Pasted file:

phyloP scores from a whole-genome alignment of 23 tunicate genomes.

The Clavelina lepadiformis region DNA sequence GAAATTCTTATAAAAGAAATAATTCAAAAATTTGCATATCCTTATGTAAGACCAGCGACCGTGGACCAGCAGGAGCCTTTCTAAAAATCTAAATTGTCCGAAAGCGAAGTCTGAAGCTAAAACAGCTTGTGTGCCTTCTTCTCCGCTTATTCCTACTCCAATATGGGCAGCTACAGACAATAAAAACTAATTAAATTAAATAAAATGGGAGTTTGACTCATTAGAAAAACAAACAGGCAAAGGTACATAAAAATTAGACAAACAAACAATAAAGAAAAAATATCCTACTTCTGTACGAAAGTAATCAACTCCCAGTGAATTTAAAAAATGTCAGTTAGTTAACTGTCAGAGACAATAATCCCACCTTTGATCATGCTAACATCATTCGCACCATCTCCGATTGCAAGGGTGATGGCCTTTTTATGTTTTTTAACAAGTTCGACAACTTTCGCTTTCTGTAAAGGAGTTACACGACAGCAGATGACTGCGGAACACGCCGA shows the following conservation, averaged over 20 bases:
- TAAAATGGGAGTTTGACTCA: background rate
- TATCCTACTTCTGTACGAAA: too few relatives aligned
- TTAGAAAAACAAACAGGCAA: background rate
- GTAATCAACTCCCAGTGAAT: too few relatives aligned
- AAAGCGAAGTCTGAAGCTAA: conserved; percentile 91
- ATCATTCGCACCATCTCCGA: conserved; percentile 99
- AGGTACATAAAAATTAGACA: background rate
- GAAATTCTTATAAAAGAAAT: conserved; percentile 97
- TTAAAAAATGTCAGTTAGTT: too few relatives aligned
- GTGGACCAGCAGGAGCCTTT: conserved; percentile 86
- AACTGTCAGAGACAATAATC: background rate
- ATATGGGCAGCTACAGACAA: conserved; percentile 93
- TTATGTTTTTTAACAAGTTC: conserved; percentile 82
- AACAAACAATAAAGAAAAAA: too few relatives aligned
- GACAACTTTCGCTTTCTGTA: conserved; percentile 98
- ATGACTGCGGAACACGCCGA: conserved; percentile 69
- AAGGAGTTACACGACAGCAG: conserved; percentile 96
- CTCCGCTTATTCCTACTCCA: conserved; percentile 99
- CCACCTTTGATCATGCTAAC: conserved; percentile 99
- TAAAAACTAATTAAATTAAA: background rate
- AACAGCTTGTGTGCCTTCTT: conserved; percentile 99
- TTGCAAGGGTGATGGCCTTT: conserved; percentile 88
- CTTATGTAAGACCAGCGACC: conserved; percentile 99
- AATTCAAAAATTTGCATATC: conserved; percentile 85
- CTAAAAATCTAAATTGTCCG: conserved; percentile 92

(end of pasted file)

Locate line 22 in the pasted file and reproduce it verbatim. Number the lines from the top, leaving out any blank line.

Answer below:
- TAAAAACTAATTAAATTAAA: background rate